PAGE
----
I praise myself that I never miss deadlines, but sometimes wonder if I am thereby heading full speed ahead towards my own deadline.
So it is that I am now writing this from a little white cottage in North Yorkshire, England: I have taken a semi-sabbatical. I have been saying for years that I would like to spend some time in England, but there was always an excuse not to. Now I had the best excuse: I had to get away, otherwise I would be overworked. Of course, I could have stayed in the Netherlands, but another place helps me relax better.
Why taking a (semi-)sabbatical in another place?
Both at work and at home. That means not taking on all the jobs to please others, but also not meeting up with friends. I have the best friends, but because of my completely flat battery I haven’t been able to have coffee with them every week. I find it hard to say no and a sea of them gives me an excuse to refuel.
I am now in a cottage that is quite minimalist. For these months, I have only brought the most essential things with me: a few pieces of clothing, a few brushes and paint tubes, and so on. Because I’m not surrounded by my own stuff, I’m less distracted and can concentrate better on myself and what I need.
In the Netherlands, I live near the city. Although we have a nature reserve in front of our house, the space is limited and there’s noise always. In a couple of hours you explored the whole area. In England, I now live on the North York Moors, and a short distance from the Yorkshire Dales. Two immense nature reserves that together are about as large as the provinces Groningen and Drenthe together. So there is plenty to walk about!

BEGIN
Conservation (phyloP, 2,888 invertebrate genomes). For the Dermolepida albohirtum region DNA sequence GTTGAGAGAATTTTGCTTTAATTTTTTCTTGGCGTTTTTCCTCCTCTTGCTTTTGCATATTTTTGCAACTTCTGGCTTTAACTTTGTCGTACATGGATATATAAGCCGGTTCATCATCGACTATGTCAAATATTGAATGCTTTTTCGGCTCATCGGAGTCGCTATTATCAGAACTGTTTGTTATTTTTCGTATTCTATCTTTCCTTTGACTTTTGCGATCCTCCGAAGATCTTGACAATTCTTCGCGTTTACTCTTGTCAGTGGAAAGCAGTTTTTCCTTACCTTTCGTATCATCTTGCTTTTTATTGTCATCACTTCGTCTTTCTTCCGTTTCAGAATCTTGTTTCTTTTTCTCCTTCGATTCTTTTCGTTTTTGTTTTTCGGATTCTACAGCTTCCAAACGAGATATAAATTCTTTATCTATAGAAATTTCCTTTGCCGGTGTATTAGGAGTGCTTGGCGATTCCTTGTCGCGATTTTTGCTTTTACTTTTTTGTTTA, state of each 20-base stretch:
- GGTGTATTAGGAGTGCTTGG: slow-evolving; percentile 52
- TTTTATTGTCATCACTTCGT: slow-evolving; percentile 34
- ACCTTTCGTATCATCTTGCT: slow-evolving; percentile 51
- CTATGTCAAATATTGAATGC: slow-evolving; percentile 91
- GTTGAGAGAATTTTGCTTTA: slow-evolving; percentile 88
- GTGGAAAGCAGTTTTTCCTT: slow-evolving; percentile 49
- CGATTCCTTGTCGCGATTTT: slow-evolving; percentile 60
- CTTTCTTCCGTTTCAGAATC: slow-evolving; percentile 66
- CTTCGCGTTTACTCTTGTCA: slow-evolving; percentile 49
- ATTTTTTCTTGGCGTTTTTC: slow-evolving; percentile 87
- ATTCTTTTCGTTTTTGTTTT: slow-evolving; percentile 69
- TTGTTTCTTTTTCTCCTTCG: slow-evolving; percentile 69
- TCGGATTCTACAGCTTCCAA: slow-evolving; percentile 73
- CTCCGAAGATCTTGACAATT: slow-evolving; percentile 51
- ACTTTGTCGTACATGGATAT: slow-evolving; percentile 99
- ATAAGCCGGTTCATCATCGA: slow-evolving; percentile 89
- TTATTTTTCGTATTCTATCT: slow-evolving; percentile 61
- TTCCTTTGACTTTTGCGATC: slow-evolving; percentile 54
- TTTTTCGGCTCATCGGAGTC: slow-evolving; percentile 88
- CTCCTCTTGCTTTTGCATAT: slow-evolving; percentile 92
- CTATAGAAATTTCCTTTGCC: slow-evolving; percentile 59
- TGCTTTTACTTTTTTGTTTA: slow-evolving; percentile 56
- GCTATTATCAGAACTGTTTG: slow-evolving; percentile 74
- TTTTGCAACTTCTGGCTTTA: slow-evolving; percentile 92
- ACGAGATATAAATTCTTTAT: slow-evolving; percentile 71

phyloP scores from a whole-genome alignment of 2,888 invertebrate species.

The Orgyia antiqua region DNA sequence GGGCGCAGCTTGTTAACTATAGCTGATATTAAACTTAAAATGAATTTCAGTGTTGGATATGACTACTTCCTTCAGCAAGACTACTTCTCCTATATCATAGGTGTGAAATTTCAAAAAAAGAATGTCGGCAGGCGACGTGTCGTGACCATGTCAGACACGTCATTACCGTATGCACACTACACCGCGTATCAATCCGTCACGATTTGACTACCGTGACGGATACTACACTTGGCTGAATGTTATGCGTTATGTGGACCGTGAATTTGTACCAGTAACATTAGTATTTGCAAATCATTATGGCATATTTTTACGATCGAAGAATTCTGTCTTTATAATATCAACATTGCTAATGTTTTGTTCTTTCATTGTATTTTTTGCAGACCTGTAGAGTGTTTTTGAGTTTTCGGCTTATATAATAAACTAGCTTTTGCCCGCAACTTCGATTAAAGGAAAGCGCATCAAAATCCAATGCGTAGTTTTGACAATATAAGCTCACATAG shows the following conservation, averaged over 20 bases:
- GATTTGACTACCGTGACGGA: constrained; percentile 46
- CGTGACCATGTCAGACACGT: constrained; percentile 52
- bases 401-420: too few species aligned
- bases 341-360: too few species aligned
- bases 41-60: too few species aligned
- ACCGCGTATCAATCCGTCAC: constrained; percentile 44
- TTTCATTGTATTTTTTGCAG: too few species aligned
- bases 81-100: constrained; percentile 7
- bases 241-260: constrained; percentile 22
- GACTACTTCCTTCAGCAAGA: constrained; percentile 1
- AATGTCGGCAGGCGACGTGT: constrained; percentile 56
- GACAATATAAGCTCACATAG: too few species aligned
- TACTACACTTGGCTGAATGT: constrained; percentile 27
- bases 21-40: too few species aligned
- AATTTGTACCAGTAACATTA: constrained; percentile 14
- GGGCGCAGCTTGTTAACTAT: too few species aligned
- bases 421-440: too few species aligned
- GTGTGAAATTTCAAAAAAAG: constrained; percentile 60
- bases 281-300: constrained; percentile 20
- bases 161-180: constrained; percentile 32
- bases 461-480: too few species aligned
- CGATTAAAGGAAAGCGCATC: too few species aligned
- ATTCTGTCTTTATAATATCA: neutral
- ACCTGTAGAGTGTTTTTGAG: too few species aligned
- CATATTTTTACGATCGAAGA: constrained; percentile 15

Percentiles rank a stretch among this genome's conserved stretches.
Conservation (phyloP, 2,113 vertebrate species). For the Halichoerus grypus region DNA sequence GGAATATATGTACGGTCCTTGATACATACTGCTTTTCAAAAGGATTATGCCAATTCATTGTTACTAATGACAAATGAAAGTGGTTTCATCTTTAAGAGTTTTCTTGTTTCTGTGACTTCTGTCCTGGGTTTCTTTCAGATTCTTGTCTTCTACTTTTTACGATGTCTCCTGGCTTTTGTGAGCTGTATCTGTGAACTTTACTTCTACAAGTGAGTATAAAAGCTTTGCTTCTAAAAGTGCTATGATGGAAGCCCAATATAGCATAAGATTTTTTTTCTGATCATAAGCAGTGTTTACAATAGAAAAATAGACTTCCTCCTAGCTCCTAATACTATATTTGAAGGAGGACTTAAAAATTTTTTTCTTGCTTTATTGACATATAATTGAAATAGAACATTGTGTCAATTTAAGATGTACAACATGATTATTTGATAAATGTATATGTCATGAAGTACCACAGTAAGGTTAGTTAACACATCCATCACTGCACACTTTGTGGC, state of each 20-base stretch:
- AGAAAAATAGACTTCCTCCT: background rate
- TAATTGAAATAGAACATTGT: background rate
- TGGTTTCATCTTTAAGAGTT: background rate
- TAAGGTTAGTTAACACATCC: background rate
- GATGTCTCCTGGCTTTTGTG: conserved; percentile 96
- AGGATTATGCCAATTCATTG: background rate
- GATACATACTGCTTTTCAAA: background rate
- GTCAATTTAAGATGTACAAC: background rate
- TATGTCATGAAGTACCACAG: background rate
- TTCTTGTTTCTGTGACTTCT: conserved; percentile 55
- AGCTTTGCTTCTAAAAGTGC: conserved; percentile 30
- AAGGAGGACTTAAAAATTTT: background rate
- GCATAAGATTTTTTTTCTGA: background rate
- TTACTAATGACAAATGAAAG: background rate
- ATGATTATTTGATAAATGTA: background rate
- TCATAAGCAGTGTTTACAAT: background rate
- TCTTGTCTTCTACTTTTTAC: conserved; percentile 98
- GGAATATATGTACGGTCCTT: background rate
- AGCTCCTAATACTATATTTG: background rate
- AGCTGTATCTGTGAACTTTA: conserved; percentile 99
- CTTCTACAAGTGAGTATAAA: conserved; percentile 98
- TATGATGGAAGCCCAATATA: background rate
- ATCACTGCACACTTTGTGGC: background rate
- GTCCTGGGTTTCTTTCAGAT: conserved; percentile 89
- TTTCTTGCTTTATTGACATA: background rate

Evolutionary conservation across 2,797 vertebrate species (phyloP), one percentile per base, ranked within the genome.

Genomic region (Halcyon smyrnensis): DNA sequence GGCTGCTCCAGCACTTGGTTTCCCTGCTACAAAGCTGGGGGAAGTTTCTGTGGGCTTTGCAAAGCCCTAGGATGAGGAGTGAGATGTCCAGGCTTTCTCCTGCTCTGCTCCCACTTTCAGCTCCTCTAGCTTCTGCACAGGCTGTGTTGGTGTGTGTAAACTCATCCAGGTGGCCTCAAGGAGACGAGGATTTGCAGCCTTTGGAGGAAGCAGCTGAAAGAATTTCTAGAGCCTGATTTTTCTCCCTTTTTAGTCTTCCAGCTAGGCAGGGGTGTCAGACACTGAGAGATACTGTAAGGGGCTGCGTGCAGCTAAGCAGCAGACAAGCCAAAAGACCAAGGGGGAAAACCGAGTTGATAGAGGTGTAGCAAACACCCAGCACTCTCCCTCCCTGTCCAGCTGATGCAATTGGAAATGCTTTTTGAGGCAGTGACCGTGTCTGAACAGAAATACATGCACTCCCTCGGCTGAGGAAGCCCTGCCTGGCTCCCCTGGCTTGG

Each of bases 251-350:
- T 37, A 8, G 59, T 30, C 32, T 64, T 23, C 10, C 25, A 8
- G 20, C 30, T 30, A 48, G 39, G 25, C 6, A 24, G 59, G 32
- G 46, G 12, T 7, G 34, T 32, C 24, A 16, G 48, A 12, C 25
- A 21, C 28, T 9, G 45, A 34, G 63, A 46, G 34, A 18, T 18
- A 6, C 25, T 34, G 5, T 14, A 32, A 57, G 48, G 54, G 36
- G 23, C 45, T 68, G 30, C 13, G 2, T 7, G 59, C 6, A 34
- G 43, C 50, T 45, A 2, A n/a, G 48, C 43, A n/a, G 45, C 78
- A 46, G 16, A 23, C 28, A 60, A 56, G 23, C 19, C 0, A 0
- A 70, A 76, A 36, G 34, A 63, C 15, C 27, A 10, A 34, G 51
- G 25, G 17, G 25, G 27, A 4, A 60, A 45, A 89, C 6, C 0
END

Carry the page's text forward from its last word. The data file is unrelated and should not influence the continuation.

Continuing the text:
Inspiration and development
Another country inspires me. What I, as a Dutchman, may find very normal, is here not so normal at all. Nature inspires me to create new work (although not immediately: first I need to rest). There are nice villages to discover and new food to eat. Through new experiences, you develop as a human being.
This is the most important reason: in a different surrounding, I look differently at the world around me. In the Netherlands I have my routines, which are not necessarily good for me at the moment. Because I’m in a different environment with my overworked brain, I can notice more quickly where things are going wrong, because I can see more clearly what is going on.
I can notice more quickly where things go wrong, because I have stripped my environment of everything I know. For example, I noticed that when I worked here one day, I was immediately rewarded with a migraine and severe sweating (apologies for the TMI). So that job caused stress. With that information, I can look for other solutions.
I have been in this lovely cottage in England for about a week and a half now. I am still trying to figure it everything out: new supermarket, different rhythm, more sleeping. I have already walked, climbed a steep hill with a sprained hip muscle, eaten in a pub and watched a lot of British telly. In the near future, I will write here about what I am going through and write down my thoughts. I would love to hear from you as a reader: you can leave a comment (or questions) below.
Photos by Marleen Annema
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All text and images © Marloes De Vries